really nice positive thing about the entertainment business every single
day of the year, including weekends. Sometimes it may be something
simple, like a video that showcases something fun and sometimes it may be a movie poster
that embraces the aesthetic we all want Hollywood to aspire to.
Sometimes it may be a long-winded diatribe. Sometimes it’ll be from the
staff and extended family of CHUD.com. Maybe even you readers can get in
on it. So, take this to the bank. Every day, you will get a little bit
of positivity from one column a day here. Take it with you. Maybe it’ll
help you through a bad day or give folks some fun things to hunt down in
their busy celluloid digesting day.
What I’m Thankful For
No, we are not talking about the movie. That thing is over and done with. I’m talking about the DC Comics character, who is still going strong in an outstanding series by Jimmy Palmiotti and Justin Gray.
He’s an unrelenting badass. He’s a twisted and angry dose of Josey Wales that arrived on schedule, every month, and with some of the best art in the business. I’ve scaled back my comic buying quite a bit (ah, poverty) and it was partly due to so many issues being an absolute waste of my money. They aren’t complete stories. They aren’t even satisfying chapters half the time. But Jonah Hex always is. It’s a nasty little western in a short space, and I always come away satisfied. His trade collections are some of the few I not only go back to, but actually find something new in.
Oh, and the series has one of the most killer female characters in comics. Not even Megan Fox speaking the name of Tallulah Black can sully her cool. She’s a character who not only kills (and is often more eager and relentless in her pursuit of a quarry than Blondie ever was) and takes care of her own damn self, but she’s allowed to be scarred and maimed. This is probably unremarkable to a lot of people, but how often do you see a one-eyed and cut up heroine? Never.
But this week, I was thankful not for the glee I take in the comic and the character (come on,it’s tailor made for me and my obsessions), but that my sister actually enjoys it too. Now, my sister is a pretty big geek. When I first attended ComicCon on the fly, she came with me, and we marveled together over collectibles and celebrities as only blood nerds can.
However, she doesn’t like comics. I’ve handed her stacks over the years — Astonishing X-Men and Preacher were both notable and shocking failures — and nothing took beyond 300. At least, I think she read 300. I’m going to have to ask her. For some damn reason, I persisted and lent her Jonah Hex. In fact, she actually asked me for them. I can’t remember why. It may have been the trailer for the movie we’re not talking about, or it may have just been a last ditch effort on my part.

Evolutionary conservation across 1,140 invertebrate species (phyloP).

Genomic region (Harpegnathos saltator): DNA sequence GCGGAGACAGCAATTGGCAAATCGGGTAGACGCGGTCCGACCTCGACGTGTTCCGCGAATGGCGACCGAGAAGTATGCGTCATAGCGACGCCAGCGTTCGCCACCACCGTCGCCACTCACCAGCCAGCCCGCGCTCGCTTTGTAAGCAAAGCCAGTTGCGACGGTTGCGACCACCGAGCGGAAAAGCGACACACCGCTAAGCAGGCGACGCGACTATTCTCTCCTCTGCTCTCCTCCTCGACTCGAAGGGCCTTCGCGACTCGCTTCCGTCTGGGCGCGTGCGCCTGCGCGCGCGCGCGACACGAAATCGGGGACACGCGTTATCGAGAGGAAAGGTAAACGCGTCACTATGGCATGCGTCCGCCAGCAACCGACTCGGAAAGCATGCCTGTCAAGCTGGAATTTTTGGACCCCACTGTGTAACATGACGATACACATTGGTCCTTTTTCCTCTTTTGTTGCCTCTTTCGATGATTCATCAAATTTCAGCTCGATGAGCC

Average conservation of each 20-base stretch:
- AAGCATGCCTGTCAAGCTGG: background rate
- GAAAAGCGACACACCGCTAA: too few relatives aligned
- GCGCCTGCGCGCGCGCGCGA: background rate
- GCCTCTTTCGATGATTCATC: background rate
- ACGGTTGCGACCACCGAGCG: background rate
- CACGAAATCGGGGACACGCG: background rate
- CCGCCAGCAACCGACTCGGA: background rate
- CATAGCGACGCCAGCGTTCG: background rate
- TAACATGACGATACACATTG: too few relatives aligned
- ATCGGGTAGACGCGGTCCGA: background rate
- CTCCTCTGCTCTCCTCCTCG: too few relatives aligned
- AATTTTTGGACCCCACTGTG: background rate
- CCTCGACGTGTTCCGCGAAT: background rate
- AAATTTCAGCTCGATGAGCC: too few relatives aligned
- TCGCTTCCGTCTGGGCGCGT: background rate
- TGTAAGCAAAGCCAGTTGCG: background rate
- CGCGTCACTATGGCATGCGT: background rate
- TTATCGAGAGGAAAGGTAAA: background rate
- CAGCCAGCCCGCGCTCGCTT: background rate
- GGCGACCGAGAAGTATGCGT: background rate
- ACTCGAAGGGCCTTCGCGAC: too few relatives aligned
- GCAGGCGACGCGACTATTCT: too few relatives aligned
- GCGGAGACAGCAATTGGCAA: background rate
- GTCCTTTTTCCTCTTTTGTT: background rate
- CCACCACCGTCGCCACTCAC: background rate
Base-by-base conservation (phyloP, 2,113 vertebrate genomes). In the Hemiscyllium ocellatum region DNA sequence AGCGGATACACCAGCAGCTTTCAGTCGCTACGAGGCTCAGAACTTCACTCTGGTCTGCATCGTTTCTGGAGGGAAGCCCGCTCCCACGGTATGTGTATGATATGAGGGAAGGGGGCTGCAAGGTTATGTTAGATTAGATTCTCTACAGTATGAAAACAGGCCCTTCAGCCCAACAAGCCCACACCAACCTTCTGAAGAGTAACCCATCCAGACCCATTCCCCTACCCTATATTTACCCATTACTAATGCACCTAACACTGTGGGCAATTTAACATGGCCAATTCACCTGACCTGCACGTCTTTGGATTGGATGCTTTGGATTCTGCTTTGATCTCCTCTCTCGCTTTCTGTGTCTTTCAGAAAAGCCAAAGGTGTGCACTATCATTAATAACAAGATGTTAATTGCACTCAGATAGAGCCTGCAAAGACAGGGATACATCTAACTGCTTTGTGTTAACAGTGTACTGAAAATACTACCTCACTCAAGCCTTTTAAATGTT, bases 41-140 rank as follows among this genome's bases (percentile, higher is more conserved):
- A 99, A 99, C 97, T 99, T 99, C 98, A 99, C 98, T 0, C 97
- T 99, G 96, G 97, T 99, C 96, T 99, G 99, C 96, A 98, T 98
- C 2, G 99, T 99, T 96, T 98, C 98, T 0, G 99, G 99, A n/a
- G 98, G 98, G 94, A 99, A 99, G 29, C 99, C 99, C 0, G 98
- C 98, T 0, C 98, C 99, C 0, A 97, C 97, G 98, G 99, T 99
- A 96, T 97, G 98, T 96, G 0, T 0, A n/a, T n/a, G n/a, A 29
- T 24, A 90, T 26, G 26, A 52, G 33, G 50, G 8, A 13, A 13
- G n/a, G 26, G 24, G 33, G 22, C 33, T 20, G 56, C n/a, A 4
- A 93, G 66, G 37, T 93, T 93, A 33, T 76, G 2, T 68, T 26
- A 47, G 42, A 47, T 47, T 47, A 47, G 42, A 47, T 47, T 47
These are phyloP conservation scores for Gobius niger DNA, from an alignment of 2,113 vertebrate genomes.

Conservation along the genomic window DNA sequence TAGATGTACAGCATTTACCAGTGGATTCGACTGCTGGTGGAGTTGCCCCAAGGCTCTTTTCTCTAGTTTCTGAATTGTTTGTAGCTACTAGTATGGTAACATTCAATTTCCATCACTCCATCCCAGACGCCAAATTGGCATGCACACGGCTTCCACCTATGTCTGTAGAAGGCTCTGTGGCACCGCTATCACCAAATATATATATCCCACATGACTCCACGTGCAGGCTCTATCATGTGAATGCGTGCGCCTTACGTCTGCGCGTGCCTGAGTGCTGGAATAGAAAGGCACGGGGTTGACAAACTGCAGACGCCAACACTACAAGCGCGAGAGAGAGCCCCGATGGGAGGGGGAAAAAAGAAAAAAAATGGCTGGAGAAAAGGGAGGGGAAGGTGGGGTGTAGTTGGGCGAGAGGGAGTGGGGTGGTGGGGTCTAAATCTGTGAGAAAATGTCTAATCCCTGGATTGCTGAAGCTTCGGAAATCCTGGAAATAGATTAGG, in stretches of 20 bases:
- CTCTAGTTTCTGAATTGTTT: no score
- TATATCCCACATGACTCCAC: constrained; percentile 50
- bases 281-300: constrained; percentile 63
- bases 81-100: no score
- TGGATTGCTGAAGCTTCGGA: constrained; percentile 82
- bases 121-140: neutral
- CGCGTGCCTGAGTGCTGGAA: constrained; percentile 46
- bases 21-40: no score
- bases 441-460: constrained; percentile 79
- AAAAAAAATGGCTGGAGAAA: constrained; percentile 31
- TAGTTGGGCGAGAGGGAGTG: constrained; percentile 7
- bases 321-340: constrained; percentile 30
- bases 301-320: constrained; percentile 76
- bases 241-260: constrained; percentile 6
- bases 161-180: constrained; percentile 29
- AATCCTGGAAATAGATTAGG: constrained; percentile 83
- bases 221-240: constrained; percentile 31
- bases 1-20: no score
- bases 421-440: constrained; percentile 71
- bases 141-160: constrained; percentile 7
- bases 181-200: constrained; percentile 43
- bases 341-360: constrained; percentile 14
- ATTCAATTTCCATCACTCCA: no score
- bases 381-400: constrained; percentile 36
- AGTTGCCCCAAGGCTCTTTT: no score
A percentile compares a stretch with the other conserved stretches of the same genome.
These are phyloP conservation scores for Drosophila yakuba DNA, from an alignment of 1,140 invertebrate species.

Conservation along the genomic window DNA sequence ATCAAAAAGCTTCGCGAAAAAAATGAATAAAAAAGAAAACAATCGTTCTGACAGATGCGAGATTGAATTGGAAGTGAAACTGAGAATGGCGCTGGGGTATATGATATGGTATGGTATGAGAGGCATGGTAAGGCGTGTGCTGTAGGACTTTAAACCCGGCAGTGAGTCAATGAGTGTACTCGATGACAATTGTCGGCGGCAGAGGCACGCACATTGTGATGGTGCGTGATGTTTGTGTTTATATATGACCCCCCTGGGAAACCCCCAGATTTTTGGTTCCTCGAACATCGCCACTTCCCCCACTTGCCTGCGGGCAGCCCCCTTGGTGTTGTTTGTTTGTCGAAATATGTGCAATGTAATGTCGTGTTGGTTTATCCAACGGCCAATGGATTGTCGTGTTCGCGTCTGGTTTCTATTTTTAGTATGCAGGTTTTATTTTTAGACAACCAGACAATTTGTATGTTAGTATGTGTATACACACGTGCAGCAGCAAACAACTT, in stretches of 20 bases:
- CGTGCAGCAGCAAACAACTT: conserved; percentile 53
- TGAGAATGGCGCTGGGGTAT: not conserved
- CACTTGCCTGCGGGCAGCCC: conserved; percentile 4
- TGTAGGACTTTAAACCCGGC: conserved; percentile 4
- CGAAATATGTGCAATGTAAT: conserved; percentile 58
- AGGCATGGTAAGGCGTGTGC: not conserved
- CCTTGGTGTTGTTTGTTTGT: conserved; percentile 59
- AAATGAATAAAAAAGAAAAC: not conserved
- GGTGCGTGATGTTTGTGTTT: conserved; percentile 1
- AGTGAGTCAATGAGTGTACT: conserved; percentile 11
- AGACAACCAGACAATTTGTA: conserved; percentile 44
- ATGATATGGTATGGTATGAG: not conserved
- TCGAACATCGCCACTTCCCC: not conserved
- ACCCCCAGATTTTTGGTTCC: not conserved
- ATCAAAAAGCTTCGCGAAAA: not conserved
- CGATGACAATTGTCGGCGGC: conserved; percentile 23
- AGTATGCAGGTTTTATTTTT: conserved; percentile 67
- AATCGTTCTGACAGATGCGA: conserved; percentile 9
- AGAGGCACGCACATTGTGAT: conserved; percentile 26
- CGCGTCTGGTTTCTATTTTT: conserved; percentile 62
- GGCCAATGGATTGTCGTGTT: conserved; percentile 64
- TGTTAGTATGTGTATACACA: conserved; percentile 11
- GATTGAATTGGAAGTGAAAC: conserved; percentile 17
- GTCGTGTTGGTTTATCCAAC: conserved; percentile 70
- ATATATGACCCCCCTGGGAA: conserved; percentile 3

To my surprise, she loved it. She borrowed my entire collection of trades. She even asked how the authors (the notable Palmiotti and Gray) were doing and if I’d seen them on Twitter lately. It was cute and completely out of character. When we finally rented the movie this week, she was rattling off the character’s finer points like a pro. She even remembered Jonah Hex’s dog (“Dag”), and outstripped me. But only for a second. I will not be outgeeked by my sister. Not on Jonah Hex of all things.
So, I’m thankful the comic is surviving in spite of the adaptation we won’t talk about. Considering No Way Back landed on the New York Times’ bestseller list, I think it may even have flourished. I’ve been grateful that gritty Westerns have found some corner of pop culture to thrive in, even if it’s one that doesn’t get it’s due press. I’m consistently grateful for it’s simplicity. It’s a series I constantly press into people’s hands when they beg me for recommendations, and become trembly at the idea of going into a comic shop. “I — I want to read some comics but ….” I assure them they won’t be lost, and that this is one character they won’t need to hit up Wikipedia to decode. I promise they’ll love it just like they do Sergio Leone, and they’ll feel like an adult reading it. And they have! Every single one.
But mainly, I’m grateful that my sister took to it. Other geeks have been an easy sell, but not her. But now that she believes me that there are good stories out there — ones without Wolverine — she trusts me a little more. She happily accepted my gift of Fables and not only read it, but discussed it with me. She even started reading ahead of me, which kind of pissed me off. Better yet, she told other people she was reading it led to them picking up comics, and recommending books to her. It’s a step into a new world. Why, she’s even hinted she’d like to give Preacher another shot.
Not bad for one mangled piece of manflesh, is it? Keep on riding Jonah Hex. I hope you never reach that sunset.